Masked marauders plunder vendor’s home
Fusillade kept neighbours at bay in 20-minute ordeal
By Kim Lucas
August 8, 2002
At least four masked and armed men broke into the home of a Stabroek Market vendor early yesterday morning and terrorised her household before escaping with an undisclosed amount of cash and gold jewellery.
In an effort to keep neighbours from going to the rescue of 49-year-old Marilyn Converty, the bandits also kept up a steady barrage of gunfire, shattering the peace of the North Ruimveldt, Georgetown neighbourhood.
The assault was launched at around 2.30 am while Converty, her two daughters and a nephew were still asleep. The woman said she awoke to the sound of someone throwing pebbles on her roof and immediately called out to her 23-year-old nephew, Irving Pyle, who was occupying the bedroom to the rear of the house.
Before the young man could have responded, Mrs. Converty said, there were heavy footsteps on the stairs. She instantly knew they were under attack. The attackers first attempted to break the front door, and when that failed, smashed the louvre windows near the step, stamped out the wooden bars and entered the house.
“They keep ramming the door for a good time. They went out there over 10 minutes [attempting] to get in the house. When they see they can’t get in there by the door, one of them kick out all the louvres and stamp out all the bars and come through there. I push me head through the window [and] keep hollering for the neighbours. I keep calling and everybody lights start coming on. As they [the bandits] seeing the lights coming on, they start to shoot up. [The neighbours] come out, but when people realise [there was] shooting, everybody run back in,” the woman recounted.
Pyle was the first one to be attacked. He had just emerged from his room, when one of the bandits, who had crashed his way into the house, placed a gun to his head and commanded him not to move.
The young man said he complied and the gunman ordered him to lie face down on the floor. He was then relieved of his 10 pennyweight gold chain and two pendants, before being chucked to the front door where he was forced to open it for the other bandits.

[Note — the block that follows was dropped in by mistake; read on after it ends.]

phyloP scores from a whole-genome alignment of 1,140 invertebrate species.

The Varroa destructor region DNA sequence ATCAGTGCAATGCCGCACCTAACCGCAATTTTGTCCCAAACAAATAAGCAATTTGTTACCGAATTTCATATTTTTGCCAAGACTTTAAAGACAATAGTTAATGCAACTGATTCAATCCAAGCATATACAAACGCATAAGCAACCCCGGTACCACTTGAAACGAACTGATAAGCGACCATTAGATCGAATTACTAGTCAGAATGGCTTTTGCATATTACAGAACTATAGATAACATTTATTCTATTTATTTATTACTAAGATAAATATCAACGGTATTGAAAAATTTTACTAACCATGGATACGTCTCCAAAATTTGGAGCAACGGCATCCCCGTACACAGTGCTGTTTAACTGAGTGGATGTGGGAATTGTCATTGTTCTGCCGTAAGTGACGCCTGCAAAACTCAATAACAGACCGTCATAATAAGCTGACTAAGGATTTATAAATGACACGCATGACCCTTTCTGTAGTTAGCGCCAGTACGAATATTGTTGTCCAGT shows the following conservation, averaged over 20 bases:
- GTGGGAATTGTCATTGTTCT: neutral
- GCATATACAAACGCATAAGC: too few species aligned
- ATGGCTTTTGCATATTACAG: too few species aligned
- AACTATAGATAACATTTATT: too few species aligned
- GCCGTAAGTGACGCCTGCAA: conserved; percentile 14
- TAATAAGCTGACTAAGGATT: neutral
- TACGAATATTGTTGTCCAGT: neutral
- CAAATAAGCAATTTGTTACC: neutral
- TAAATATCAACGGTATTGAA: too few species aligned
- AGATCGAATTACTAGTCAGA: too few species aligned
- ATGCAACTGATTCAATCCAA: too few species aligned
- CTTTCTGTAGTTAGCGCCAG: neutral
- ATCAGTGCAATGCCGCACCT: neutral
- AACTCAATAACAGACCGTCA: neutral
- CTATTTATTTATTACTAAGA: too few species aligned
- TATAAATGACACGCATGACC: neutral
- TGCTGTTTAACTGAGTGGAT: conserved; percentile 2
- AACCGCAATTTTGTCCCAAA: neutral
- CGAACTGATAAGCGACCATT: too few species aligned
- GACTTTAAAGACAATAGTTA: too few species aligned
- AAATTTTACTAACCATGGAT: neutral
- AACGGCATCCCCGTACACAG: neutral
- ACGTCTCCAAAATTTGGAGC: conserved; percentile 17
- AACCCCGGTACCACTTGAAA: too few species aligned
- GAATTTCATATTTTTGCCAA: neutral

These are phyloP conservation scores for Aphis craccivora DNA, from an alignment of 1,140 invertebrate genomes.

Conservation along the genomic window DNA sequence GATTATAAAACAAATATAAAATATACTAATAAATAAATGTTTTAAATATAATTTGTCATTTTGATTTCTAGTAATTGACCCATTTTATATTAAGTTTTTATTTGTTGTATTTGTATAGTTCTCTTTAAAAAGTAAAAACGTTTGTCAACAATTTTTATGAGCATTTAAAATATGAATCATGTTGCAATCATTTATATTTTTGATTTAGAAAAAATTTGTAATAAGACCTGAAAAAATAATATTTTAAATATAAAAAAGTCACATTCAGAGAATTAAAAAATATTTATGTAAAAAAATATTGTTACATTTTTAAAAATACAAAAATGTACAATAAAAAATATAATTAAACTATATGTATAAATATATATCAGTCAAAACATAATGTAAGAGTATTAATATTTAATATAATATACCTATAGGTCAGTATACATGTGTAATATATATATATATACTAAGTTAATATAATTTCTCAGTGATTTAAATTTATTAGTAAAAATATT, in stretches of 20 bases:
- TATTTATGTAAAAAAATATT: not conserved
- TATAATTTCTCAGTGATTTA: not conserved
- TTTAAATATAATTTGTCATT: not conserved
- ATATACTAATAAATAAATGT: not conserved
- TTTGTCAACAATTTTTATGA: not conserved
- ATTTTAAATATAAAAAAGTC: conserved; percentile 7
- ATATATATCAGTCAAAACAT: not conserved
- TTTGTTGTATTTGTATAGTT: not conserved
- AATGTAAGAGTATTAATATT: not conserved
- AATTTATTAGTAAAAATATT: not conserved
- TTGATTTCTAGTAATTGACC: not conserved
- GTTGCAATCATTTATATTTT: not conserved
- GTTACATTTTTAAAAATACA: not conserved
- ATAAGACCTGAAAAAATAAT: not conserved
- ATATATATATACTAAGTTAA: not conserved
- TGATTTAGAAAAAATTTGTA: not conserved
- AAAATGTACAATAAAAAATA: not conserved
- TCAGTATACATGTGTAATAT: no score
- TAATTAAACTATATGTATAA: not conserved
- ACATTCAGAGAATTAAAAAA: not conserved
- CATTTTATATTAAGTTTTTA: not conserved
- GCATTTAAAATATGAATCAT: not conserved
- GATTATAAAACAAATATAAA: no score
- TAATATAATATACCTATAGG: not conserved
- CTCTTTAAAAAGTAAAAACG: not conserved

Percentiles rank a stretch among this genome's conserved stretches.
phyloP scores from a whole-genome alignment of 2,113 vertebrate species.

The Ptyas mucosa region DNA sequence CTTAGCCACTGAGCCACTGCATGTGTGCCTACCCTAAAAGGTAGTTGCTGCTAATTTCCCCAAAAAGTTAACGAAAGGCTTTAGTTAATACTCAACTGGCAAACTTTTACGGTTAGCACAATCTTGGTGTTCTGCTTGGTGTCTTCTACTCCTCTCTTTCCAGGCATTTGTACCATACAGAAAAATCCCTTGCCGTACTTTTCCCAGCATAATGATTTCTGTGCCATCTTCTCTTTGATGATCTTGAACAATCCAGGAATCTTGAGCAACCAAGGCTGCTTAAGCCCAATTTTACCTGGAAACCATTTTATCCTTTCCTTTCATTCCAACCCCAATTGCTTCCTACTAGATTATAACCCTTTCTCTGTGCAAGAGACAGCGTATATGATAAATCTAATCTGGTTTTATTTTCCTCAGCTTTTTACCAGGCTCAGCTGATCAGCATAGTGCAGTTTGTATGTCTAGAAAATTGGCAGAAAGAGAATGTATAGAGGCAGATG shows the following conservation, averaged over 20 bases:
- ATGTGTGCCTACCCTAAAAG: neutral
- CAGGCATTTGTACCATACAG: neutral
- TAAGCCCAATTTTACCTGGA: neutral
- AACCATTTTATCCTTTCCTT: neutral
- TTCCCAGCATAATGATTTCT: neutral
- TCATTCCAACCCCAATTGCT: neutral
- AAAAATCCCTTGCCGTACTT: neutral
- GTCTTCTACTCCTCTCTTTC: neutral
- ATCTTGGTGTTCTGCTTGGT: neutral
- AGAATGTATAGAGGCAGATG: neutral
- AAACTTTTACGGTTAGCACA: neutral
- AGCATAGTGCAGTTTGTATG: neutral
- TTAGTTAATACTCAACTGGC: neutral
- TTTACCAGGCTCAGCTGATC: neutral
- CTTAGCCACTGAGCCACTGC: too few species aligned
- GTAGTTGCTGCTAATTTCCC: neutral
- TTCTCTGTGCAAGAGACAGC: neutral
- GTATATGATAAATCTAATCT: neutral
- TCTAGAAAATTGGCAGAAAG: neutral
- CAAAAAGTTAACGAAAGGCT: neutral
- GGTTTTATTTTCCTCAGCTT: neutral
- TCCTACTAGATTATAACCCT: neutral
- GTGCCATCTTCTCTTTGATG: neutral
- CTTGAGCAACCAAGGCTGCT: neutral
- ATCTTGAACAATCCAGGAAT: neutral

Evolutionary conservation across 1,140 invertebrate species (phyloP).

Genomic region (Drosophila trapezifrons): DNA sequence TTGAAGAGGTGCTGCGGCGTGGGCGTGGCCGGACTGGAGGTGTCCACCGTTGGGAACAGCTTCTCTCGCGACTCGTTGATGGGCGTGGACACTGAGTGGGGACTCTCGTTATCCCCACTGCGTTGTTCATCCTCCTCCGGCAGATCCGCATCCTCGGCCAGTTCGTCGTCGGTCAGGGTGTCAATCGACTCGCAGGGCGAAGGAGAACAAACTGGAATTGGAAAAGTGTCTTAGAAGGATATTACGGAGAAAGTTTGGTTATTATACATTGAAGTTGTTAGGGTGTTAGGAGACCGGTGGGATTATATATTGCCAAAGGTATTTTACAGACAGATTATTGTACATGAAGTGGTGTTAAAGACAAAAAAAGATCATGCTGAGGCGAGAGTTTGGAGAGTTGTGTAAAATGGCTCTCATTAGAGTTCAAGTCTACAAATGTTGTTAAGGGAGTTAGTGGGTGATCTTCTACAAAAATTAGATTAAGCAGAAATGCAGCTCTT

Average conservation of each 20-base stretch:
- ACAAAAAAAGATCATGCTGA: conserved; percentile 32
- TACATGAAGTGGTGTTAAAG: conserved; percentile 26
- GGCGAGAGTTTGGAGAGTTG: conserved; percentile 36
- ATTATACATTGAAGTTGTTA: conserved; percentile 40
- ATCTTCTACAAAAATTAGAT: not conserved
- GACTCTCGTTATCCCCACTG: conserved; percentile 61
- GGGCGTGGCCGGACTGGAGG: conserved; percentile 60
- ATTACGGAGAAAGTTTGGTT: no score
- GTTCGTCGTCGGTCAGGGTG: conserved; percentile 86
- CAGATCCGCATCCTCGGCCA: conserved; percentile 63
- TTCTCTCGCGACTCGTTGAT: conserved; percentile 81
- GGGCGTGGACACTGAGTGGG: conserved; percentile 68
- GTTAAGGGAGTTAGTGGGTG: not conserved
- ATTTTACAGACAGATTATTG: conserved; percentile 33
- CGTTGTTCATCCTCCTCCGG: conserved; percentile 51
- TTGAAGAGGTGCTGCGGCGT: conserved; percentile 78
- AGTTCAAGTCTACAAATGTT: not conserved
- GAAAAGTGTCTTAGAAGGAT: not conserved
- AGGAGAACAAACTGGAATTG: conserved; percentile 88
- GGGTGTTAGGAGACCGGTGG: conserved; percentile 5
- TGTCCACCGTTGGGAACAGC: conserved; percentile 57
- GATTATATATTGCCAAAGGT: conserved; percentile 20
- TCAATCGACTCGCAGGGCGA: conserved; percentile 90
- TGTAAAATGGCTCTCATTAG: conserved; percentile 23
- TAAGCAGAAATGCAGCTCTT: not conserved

“So my nephew went and open the door and a [bandit] come in. Whilst he was coming in, another one was still standing up on the window sill watching in with de gun, so me nephew couldn’t do nothing...The ... one come in and they open de back door and a third one come up. One was in the yard.”
Around that same time, Mrs. Converty said that she heard a gunshot and feared that her nephew was wounded. But later, she heard the gunmen telling Pyle to lie on the floor again.
This time, Pyle defied, insisting that he preferred to be in the room with his aunt and cousins. So the bandits took him into the bedroom to where the woman and two girls were huddled on the bed.
“One turn on de light and he come in, [demanding]: `Whey de so and so money and de jewels deh?’,” the vendor narrated. She denied having either and the masked attacker immediately threatened to shoot the two girls - 11-year-old Ouandia and 13-year-old Natoya.
“When they seh, `Shoot de children!’ I study. The man watch at me. I had on meh married ring, he snatch it off. I had on a band and a watch, he tug off the band. I had a watch meh sister just bring for me, they tek off the watch and he start calling for de money,” the woman said.
“I know you. You does wear a so and so set of jewels. You does wear jewels. You is a road woman, yuh mussie got gun. Wheh de gun?,” one of the bandits kept asking Mrs. Converty.
She tried unsuccessfully to convince the bandits that the abundance of gold jewellery she normally wore was stashed at a bank, but the gunmen were not fooled. Again they threatened to shoot the girls and turned the weapon on them.
At that stage, the woman conceded and handed over the cash and jewellery to the man.
“I give he de bag and he empty out de bag. He say, `This is not all, wheh de rest of things?’ I say I don’t have anymore. That is it.”
Another bandit entered the bedroom at the same time and urged his accomplice to shoot Converty’s nephew. The woman insisted that at no time during the robbery did she state that Pyle was her nephew, yet the gunmen addressed him as such.
“They pulled out everything from the wardrobe and started searching and ain’t find nothing. Then another one come in and he peep. When he peep, he say, `Oh shucks! Come along, come along.’...And they came out and started shooting going up the road.” Apart from the cash and jewellery, the attackers picked up a bag of shoes, but later abandoned it at the front door. One of them even left behind a black hat, which Mrs. Converty showed reporters yesterday.
The police arrived after and are investigating.